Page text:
But Indian borrowers do not walk away from their homes — and loans — if prices dip. This is because a large proportion, often half, of almost all home purchases is paid in black money. If a house is sold for Rs 100 lakh, the official registered value will typically be only Rs 50 lakh, with the balance paid under the table in cash.
A bank may loan Rs 50 lakh, covering the entire formal price. However, the owner’s contribution is not zero: he has paid Rs 50 lakh in black. To preserve that black investment, he will keep paying his installments even if house prices dip.
The reason is that banks enjoy, without asking for it, a huge safety margin provided by the black money invested by every home owner. To preserve this black investment, borrowers will do their level best not to default and lose their property. Ironically, black money enforces loan discipline in India, far more effectively than formal contracts or legal processes.
This very black money also acts as a cushion for price falls. What seems to be happening (entirely hearsay) is that as home prices come down in India, sellers are looking for a lower “black” component. The “white” part – the actual registered value of the house – remains the same. Two good things come out of it.
One, lowering the black component requires less hoarding, saving etc. Black money needs to be hidden from the government for obvious reasons, so it tends to be in rupee bills. Hiding bills in your mattress etc. is of little use, because there is a fear that someone else may rob you. So people have done things like take a loan on insurance policies paid in cash, bought dollars in cash etc. – but the government has plugged most, if not all, of these loopholes through PAN requirements or KYC norms. The other options are buying gold or to put cash in bank lockers, which isn’t very helpful either, because gold has a huge price (which can be higher than paying the tax!). Even storage is seemingly safe locations has risks, as noted by a man whose money was eaten by termites. (Hat Tip: Madhu Menon) Heck, even the Sheikh of Abu Dhabi had his money eaten by rats. (From a conversation with Nitin Pai)
He refused to accept checks from the oil companies, at first kept his cash under his bed. When the bedsprings began to bulge, he had the cash carted to a palace dungeon. It was only after rats began nibbling at the treasure chests and insects started eating the folding money that Shakhbut reluctantly agreed to accept the principle of banking.
Two, the registrars and the income tax department are unlikely to probe further. A reduction in the “white” component necessitates a lower registration value, which can be construed by the registrar or the IT department (to which the registrar must file all registrations above Rs. 30 lakh in value) as a ploy to avoid paying income tax or stamp duty. A subsequent probe might unveil any black money, on which there is the liability of a huge penalty, tax and all sorts of criminal charges.
The by-product of the reduction of the “black” component is affordability. If you liked a house and it listed at Rs. 75 lakh, of which you could put up 15 and get the remaining 60 lakhs as a loan, you would be tempted to buy the property. But if the seller demanded half the money in cash, you would need 37.5 lakhs in cash, and then a further down payment of say Rs. 7.5 lakhs for the registered value of the house, and then a loan of 30 lakhs.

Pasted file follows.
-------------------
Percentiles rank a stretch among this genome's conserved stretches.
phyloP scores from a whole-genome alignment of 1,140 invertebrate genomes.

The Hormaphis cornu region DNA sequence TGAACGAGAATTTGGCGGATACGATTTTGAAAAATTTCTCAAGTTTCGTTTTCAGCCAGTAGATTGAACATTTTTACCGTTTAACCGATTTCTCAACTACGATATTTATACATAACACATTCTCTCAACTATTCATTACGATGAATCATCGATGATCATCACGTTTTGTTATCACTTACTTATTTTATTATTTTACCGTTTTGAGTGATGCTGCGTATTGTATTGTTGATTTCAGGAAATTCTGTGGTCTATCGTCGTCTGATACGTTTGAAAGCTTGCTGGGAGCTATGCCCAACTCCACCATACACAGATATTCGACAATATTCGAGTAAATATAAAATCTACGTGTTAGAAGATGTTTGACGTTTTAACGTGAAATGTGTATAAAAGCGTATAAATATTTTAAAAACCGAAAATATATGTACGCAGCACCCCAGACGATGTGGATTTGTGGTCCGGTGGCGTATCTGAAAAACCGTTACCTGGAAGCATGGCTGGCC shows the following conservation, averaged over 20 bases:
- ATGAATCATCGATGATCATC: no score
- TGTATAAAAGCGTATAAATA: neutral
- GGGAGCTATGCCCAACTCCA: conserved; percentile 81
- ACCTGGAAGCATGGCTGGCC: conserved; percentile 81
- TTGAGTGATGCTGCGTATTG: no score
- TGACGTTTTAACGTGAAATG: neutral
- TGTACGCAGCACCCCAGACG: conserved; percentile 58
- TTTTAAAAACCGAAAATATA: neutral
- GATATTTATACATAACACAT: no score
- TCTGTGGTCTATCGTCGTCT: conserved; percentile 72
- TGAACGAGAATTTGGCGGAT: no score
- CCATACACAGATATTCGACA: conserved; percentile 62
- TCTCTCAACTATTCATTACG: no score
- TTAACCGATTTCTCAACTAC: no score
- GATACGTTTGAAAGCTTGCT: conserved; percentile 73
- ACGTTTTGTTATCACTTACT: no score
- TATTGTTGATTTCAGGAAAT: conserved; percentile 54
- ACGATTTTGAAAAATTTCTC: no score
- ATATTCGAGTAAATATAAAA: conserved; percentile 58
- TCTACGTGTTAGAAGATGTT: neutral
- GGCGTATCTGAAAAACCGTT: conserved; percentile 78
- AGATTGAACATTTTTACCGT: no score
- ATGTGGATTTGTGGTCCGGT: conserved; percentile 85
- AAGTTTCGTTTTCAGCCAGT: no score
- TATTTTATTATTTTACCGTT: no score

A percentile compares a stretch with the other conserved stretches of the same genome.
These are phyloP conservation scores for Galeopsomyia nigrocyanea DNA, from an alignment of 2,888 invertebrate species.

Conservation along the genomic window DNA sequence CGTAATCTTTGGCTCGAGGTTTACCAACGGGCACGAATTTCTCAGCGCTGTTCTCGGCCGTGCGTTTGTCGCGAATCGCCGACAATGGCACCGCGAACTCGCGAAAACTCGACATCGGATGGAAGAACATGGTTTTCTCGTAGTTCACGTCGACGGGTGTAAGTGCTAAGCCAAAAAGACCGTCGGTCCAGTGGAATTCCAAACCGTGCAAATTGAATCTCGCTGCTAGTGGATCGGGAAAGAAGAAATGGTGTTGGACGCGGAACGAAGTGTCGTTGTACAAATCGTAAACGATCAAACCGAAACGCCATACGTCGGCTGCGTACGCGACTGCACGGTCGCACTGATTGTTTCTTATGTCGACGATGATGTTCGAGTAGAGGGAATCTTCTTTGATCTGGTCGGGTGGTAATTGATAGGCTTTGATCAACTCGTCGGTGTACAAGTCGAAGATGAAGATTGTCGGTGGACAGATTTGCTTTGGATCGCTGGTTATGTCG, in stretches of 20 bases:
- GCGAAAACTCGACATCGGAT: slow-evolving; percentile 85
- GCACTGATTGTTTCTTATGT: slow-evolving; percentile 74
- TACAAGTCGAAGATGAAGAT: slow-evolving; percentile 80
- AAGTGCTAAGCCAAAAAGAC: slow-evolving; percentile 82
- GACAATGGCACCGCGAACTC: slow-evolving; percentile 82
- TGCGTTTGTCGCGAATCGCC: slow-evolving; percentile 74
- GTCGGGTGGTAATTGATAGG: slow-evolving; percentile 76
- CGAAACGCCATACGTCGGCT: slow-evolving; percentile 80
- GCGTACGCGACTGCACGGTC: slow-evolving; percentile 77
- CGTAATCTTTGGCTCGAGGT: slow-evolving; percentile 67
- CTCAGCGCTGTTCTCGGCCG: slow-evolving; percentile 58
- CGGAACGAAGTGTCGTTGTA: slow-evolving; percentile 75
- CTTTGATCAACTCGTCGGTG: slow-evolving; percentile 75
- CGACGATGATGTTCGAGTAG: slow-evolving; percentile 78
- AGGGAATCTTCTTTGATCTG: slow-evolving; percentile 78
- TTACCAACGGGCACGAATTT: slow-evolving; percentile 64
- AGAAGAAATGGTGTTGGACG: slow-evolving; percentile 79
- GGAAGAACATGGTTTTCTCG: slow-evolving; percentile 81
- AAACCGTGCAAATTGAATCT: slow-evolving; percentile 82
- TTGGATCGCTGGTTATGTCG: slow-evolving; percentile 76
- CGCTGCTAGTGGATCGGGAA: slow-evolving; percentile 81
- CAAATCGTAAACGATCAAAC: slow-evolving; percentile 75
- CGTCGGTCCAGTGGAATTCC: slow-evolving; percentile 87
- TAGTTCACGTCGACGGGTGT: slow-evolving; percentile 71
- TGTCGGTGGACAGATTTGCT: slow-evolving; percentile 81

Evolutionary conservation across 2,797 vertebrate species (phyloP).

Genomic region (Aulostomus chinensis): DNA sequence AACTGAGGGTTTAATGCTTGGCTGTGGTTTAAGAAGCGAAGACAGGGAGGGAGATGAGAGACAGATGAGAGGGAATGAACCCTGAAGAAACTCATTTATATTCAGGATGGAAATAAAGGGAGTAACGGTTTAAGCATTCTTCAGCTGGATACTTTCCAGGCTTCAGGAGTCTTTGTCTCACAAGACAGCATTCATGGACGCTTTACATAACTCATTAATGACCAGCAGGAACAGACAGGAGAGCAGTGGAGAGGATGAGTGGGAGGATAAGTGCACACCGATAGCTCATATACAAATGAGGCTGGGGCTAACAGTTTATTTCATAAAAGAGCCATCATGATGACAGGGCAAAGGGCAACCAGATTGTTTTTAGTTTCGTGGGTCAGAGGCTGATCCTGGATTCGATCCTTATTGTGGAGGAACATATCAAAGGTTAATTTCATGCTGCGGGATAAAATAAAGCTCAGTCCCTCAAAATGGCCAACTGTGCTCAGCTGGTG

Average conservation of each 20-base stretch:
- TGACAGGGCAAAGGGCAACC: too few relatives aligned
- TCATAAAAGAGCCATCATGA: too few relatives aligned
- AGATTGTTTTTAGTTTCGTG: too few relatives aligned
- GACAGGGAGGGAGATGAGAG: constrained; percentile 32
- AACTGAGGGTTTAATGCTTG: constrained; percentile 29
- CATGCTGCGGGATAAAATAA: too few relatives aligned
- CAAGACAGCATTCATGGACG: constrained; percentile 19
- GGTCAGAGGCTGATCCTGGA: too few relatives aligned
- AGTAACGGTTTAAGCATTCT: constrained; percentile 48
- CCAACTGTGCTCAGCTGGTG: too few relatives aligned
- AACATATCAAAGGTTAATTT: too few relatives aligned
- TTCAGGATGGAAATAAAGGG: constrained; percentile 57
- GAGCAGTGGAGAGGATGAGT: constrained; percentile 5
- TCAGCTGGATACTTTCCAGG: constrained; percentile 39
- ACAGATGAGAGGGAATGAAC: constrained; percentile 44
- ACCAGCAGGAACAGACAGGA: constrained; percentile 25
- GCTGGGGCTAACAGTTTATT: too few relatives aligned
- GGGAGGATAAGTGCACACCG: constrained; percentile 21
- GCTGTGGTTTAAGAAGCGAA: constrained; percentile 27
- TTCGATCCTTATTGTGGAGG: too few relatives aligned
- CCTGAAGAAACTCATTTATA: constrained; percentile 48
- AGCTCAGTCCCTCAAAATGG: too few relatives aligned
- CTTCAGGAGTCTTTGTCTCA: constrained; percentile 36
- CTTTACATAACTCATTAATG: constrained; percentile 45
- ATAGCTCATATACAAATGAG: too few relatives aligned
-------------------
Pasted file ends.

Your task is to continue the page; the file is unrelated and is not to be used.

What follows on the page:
That means you needed to have 45 lakhs to buy a 75 lakh house, a 60%+ down payment which is very unsustainable. The IT/BPO managers, the highly salaried employees of large organisations get all their money in “white” – meaning, all taxes are prepaid. They may qualify for higher loans, but putting in 60% down is simply beyond reach. As the black component comes down, more such people can afford real estate and therefore there is an intermediate cushion.
Is then my view that the real estate bust is over? Hardly. We still have way too much supply compared to demand, even if this black component goes to zero. (which it has, when you buy from most established builders today) There is little, if any real estate available for the lower-middle class, and there lies the largest demand. Real estate companies would rather hoard land than give in to lower middle class development; not just because of lower margins (must sell more flats for the same overall area and less price per flat). It also is a community thing – build one such tenement and you will find the entire area branded as such and therefore no high margin “luxury” development can happen there. Local developers will stoop to any levels to prevent that happening.
This is stupid, apart from being unfair. There is way too much luxury supply so anything new in that level makes things even more unprofitable. And if you have an area with only luxury apartments, where do the staff live? (Most Indian “luxury” households have an entourage of personal staff, from chauffeurs to maids to baby-sitters to odd-job-errand-runners).
I hope this brings to builders some sense that lower income housing is as important and the lower margin creates wealth in the long term. Plus, we don’t want to see some people left behind, do we – speaking politically, that is a nightmare you don’t want. When the lower income people – the real voters if you may – feel left behind only one thing happens. Increased regulation and cost across the board, which makes sure EVERYONE is left behind. Suffering is a great leveller.